The first day of winter is right around the corner, and it’s a great time to cozy up with a hot cup of cocoa and watch your favorite holiday movies. You may not feel like “It’s a Wonderful Life” if you’re burdened with the stress of student loan debt, but fear not! We’re here to make your student loan journey as merry as Kevin McCallister outsmarting the Wet Bandits. Picture this: a “Charlie Brown Christmas” tree representing your debt, beautifully transformed into a beacon of financial clarity by a continual stream of insightful information, unbiased advice, and strategic planning. Forget the leg lamp from “A Christmas Story”—light up your life with the brilliance of lower payments and interest! This season, let’s make your student loan story a heartwarming tale worth retelling by the fire. Now on with the news!
Major Proposals for Loan Cancellation!
Since October, we’ve reported on the Negotiated Rulemaking (Neg Reg) process in the wake of the SCOTUS decision against the Biden administration. The committee has been discussing ideas to implement a “Plan B” to provide loan relief to borrowers. As we’ve noted, this second attempt is targeting specific groups (or demographics) of borrowers instead of mass loan forgiveness simply based on an income threshold. The Department of Education recently put several recommendations for full or partial loan cancellation in front of the Neg Reg committee for consideration and deliberation during their final meetings this week. We’ve grouped and summarized these for you in a dedicated blog post which we posted recently. We’re not sure if the committee will be a Mr. Potter or a George Bailey, but our general take is that these forgiveness “waivers” have a much better chance of becoming reality than Biden’s initial attempt.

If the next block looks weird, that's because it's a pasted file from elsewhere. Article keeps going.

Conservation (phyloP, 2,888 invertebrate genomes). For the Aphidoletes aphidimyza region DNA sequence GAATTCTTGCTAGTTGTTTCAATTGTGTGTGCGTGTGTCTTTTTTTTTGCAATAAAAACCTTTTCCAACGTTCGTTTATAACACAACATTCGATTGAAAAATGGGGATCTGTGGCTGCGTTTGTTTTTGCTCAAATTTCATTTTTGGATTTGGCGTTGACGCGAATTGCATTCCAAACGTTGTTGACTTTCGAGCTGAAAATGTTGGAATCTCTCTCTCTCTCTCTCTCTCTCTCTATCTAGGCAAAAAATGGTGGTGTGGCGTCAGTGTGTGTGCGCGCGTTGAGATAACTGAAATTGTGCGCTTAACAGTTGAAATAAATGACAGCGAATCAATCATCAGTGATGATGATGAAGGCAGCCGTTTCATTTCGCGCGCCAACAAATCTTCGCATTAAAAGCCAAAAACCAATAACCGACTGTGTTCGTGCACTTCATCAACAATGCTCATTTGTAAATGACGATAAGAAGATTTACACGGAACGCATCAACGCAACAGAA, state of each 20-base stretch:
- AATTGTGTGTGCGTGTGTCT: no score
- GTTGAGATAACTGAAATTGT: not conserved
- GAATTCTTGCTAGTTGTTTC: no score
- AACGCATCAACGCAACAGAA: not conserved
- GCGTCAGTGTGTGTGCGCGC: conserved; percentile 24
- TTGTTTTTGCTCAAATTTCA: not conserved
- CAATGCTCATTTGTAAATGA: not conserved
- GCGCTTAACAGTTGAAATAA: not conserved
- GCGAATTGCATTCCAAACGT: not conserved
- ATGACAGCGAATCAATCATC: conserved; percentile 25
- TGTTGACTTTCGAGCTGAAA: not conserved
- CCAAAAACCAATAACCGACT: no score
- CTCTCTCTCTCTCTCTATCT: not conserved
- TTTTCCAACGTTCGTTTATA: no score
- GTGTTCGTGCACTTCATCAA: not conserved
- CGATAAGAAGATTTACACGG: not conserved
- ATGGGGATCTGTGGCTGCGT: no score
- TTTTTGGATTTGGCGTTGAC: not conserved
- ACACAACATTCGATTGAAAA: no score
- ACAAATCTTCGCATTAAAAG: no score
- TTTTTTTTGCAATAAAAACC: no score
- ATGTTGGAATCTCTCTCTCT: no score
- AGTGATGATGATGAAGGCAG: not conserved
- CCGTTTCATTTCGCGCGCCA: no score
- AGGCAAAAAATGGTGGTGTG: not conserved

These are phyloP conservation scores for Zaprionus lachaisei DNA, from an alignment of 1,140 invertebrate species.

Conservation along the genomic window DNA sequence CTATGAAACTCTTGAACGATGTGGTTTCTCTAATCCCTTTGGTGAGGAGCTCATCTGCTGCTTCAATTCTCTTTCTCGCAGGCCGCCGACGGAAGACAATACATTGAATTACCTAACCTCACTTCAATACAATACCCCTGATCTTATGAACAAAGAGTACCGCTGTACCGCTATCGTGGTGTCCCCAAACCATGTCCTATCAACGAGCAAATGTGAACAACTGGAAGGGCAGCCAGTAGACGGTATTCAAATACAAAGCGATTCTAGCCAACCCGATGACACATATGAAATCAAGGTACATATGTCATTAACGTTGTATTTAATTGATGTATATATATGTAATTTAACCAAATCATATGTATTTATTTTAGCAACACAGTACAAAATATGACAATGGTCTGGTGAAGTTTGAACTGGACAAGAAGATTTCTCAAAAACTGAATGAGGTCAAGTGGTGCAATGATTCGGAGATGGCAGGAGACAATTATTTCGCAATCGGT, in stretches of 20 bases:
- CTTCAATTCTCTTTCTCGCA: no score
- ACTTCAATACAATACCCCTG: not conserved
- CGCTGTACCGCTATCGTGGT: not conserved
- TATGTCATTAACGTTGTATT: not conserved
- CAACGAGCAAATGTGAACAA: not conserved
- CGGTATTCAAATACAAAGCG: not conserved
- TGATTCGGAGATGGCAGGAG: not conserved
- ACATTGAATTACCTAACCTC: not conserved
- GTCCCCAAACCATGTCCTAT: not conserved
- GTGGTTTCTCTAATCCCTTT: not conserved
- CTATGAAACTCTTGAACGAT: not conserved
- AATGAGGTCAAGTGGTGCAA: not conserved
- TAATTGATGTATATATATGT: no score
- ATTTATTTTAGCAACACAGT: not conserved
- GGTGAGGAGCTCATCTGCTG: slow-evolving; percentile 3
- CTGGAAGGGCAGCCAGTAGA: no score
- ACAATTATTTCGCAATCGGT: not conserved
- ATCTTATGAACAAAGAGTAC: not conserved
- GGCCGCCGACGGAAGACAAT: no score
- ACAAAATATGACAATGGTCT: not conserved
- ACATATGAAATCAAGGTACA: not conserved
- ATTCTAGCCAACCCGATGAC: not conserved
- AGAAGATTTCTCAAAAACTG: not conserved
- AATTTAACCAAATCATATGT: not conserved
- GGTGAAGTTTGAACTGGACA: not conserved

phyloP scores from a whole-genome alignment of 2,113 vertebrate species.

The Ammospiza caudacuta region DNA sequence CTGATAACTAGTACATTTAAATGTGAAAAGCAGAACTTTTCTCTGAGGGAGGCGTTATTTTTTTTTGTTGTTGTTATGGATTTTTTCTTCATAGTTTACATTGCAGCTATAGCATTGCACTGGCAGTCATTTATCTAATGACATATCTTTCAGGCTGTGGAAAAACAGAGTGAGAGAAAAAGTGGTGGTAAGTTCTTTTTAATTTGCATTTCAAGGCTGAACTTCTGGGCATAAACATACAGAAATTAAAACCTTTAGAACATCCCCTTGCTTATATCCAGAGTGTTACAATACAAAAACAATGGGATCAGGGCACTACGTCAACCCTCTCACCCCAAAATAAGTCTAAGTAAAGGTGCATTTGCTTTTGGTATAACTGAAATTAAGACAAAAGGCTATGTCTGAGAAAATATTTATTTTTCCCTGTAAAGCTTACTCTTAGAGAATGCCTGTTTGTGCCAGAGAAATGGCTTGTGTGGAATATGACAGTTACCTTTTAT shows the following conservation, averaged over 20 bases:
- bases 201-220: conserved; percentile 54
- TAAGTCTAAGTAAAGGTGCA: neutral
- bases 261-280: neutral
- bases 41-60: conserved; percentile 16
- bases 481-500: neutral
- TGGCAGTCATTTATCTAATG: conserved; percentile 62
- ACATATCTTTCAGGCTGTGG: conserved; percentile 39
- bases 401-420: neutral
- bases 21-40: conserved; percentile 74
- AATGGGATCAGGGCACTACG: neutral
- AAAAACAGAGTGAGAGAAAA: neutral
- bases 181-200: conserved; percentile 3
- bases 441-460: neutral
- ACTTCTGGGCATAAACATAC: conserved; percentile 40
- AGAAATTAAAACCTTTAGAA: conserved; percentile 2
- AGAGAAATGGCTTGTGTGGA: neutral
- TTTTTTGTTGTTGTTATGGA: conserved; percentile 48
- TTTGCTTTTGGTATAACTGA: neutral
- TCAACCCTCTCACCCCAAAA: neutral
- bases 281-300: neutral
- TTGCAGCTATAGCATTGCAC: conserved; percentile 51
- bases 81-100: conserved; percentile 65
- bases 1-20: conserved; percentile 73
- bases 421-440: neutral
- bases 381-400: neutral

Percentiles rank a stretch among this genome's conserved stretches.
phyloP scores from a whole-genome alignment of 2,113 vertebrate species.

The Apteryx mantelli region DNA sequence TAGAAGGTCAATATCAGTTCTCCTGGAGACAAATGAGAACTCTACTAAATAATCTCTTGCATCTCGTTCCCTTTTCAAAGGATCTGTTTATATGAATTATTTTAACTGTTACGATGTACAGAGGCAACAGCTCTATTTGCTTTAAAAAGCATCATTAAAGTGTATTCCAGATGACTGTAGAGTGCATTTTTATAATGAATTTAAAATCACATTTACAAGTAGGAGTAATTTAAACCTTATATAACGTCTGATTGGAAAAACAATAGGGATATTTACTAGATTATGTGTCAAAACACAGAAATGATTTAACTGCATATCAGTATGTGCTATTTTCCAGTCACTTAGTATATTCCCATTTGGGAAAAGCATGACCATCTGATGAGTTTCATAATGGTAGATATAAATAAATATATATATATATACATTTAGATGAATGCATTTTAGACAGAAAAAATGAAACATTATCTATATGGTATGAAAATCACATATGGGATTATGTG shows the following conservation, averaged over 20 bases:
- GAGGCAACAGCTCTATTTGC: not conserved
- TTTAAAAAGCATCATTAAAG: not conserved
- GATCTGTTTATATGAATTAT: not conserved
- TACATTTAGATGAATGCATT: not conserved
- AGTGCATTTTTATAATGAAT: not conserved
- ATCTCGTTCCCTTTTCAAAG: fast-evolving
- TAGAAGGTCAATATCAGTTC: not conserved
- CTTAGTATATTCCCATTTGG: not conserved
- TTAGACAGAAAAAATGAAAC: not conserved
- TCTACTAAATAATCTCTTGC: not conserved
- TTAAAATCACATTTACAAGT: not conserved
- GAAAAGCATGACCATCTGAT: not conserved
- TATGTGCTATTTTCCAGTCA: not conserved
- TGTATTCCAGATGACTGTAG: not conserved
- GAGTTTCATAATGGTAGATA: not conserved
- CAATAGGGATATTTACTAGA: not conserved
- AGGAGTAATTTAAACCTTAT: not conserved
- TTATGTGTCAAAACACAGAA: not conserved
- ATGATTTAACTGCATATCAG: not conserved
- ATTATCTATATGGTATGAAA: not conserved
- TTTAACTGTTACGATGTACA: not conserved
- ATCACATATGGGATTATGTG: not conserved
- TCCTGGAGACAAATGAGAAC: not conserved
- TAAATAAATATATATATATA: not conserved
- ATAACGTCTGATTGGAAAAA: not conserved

SECURE Act 2.0 Takes Effect January 1st
It’s OK if you have no idea what the SECURE Act 2.0 is, but it made waves in the worlds of finance and benefits when it was finalized back in July. The Setting Every Community Up for Retirement Enhancement Act (SECURE) Act 2.0 is a set of rules aiming to increase the dire retirement savings rates of many Americans. Survey after survey shows that many in the labor force (and particularly those ages 25 to 35), are not saving as much as they need to fund their retirements. Furthermore, many survey respondents claimed they could not afford to save for retirement due to their student loan payments.
SECURE 2.0 has nine key provisions that take effect in 2024, such as automatically enrolling employees into 401(k) or 403(b) plans (unless the employee opts out). However, there’s one provision in particular we want to highlight: SECURE 2.0 allows employers to match a portion of an employee’s student loan payments and deposit money into their retirement accounts in the same way they would match a traditional 401(k) contribution.
While this is a great gift, this is an optional provision that employers are not required to offer. It’s difficult to say whether most companies will automatically adopt this new policy, but if it interests you, be proactive and lobby your HR/employee benefits office to make it happen. All of the CARES 2.0 provisions are notable, so we encourage you to read through them. Here is a great summary published by Time magazine.